Take the 2-minute tour ×
Stack Overflow is a question and answer site for professional and enthusiast programmers. It's 100% free, no registration required.

I was trying to achieve this using this code:

char c;
while (std::cin >> c)
  std::cout << std::hex << std::setw(2) << std::setfill('0') << static_cast<uint32_t>(c);

but it looks like it gets messed up reading in nulls (all nulls are removed from my file). How can I fix this?

share|improve this question
add comment

1 Answer 1

up vote 1 down vote accepted

The input stream operator typically requires a separator, you should read a buffer from the file, something like shown here: http://www.cplusplus.com/reference/iostream/istream/read/, then iterate over the contents and print out, you may also want to use showbase to make the hex output prettier...

EDIT: try something like this:

char c;
while(std::cin.get(c))
  ...
share|improve this answer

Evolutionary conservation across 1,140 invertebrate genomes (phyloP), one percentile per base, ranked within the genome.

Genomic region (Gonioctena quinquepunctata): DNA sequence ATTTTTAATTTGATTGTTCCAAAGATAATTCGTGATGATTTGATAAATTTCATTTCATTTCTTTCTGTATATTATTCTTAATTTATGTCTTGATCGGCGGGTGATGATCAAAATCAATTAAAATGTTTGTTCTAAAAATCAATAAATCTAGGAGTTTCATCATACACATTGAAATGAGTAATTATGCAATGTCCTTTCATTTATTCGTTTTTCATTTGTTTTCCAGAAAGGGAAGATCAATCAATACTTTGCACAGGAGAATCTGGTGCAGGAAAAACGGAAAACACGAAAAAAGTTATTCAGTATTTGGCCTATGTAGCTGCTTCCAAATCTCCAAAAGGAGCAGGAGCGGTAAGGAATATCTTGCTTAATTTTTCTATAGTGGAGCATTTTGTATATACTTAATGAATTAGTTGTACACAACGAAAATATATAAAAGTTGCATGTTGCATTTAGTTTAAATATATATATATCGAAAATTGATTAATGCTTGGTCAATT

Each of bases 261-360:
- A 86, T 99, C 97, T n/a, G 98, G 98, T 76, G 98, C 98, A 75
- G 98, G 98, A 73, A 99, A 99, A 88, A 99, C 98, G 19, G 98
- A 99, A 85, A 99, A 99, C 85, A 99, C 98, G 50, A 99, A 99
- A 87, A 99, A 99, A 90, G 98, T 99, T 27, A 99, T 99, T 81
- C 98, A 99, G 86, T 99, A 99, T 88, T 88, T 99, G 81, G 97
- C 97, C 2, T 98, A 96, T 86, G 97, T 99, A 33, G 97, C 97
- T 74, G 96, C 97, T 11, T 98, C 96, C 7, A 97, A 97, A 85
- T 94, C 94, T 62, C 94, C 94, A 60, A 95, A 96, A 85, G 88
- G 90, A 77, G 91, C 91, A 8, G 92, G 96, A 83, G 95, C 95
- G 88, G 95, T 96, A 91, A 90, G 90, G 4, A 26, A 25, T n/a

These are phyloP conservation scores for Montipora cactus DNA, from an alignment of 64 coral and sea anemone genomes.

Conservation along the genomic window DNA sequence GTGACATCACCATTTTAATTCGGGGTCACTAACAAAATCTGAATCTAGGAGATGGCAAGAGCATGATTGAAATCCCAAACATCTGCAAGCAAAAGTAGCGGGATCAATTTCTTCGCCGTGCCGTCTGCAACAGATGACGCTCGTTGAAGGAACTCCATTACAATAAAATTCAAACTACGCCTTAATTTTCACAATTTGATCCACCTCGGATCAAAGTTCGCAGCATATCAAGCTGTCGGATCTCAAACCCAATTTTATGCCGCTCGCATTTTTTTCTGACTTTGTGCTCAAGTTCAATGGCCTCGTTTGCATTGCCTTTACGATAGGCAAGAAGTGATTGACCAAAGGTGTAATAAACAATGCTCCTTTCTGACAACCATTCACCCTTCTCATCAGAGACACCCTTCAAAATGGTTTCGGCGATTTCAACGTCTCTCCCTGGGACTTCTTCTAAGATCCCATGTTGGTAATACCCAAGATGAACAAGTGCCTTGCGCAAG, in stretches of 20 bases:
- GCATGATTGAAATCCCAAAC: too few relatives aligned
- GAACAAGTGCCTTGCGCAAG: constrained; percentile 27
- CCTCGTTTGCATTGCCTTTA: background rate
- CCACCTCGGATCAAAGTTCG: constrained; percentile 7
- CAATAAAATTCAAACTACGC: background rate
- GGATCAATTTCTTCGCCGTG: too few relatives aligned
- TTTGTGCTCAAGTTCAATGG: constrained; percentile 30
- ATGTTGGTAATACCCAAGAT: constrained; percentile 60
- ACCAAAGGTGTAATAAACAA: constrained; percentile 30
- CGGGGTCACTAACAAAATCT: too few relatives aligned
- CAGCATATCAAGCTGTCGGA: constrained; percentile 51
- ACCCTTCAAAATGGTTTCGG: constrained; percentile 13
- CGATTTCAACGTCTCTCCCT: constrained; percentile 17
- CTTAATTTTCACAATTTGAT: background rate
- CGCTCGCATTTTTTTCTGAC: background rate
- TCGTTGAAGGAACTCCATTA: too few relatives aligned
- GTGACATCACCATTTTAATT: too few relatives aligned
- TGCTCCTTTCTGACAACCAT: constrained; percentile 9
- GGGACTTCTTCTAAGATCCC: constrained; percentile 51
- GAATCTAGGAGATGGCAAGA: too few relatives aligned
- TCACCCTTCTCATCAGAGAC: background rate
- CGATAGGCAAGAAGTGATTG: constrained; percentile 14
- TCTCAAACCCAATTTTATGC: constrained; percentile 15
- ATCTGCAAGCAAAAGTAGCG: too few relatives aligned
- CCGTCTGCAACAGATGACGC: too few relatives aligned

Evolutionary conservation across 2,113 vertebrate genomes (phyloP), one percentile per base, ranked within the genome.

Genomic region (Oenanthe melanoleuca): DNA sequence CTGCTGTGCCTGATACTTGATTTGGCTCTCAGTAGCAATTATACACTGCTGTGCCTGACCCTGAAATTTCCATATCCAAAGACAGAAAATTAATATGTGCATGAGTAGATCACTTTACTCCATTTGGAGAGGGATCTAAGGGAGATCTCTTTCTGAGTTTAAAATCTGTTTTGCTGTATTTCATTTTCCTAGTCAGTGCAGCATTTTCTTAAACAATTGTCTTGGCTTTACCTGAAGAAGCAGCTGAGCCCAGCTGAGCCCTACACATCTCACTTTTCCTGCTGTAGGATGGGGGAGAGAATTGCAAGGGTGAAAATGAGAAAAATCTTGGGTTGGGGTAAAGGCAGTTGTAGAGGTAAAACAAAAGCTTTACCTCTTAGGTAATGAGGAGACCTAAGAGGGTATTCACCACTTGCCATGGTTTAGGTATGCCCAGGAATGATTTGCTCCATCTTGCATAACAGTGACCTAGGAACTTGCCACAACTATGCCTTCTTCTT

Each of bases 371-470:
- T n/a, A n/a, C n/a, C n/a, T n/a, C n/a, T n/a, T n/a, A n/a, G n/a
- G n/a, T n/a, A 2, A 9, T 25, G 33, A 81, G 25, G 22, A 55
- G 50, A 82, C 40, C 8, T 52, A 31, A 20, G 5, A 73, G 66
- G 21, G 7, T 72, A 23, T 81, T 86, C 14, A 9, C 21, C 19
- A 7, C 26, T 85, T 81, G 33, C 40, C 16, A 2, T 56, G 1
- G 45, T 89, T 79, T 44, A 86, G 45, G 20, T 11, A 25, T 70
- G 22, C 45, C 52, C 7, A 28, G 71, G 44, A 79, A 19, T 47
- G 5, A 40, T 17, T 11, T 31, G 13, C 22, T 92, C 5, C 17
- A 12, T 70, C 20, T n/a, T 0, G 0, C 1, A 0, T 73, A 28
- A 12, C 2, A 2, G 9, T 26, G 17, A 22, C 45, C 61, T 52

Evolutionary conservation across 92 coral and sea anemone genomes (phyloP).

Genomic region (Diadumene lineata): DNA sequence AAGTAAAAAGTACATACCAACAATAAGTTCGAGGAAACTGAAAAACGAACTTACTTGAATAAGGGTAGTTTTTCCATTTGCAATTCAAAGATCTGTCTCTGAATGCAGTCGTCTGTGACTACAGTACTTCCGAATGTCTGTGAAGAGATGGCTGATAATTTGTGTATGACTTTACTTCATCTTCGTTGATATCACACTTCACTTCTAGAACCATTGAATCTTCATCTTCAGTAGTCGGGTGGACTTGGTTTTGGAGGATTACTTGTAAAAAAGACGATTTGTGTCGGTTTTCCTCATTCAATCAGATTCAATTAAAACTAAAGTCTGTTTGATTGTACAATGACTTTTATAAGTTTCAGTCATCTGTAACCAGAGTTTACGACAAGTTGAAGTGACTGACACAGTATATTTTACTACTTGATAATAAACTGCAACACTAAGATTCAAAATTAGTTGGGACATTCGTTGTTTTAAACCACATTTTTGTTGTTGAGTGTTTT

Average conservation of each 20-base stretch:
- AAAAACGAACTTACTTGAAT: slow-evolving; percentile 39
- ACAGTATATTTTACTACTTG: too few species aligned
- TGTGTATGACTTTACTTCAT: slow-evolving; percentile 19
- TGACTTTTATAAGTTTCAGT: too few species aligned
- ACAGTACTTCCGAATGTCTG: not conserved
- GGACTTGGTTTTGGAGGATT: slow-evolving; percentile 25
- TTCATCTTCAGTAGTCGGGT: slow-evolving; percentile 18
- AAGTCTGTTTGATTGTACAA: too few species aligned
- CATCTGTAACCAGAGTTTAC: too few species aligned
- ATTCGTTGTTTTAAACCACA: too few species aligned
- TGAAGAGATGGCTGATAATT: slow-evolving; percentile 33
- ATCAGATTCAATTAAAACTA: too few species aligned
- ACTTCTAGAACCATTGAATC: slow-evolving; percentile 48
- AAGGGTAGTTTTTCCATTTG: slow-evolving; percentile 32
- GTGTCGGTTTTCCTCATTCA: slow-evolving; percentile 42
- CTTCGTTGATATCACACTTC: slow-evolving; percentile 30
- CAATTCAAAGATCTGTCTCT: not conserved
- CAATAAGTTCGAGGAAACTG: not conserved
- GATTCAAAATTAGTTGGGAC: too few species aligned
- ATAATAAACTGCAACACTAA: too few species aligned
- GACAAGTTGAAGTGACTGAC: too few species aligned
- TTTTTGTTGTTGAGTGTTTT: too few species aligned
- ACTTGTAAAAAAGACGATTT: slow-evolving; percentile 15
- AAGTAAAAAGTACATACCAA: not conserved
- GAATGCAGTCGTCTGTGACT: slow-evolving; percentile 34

Thank you :), but unfortunately I need to be able to use this as part of a pipe chain in a bash shell so I need it to take a file through stdin and print the conversion to stdout. Any ideas for that? –  w00te Oct 13 '11 at 14:20
    
@w00te: read is a member function of istream, which is a base class of the type of std::cin. Just don't copy the parts of that example code that open the file, and then since you can't seek you'll have to pick a buffer size out of thin air (or performance testing), and read/write blocks in a loop until end of stream. –  Steve Jessop Oct 13 '11 at 14:23
    
Thanks again, the file is opened as binary. Do I have to do something similar to let the program know the cin stream is reading binary in my case? –  w00te Oct 13 '11 at 14:30
add comment

Your Answer

 
discard

By posting your answer, you agree to the privacy policy and terms of service.

Not the answer you're looking for? Browse other questions tagged or ask your own question.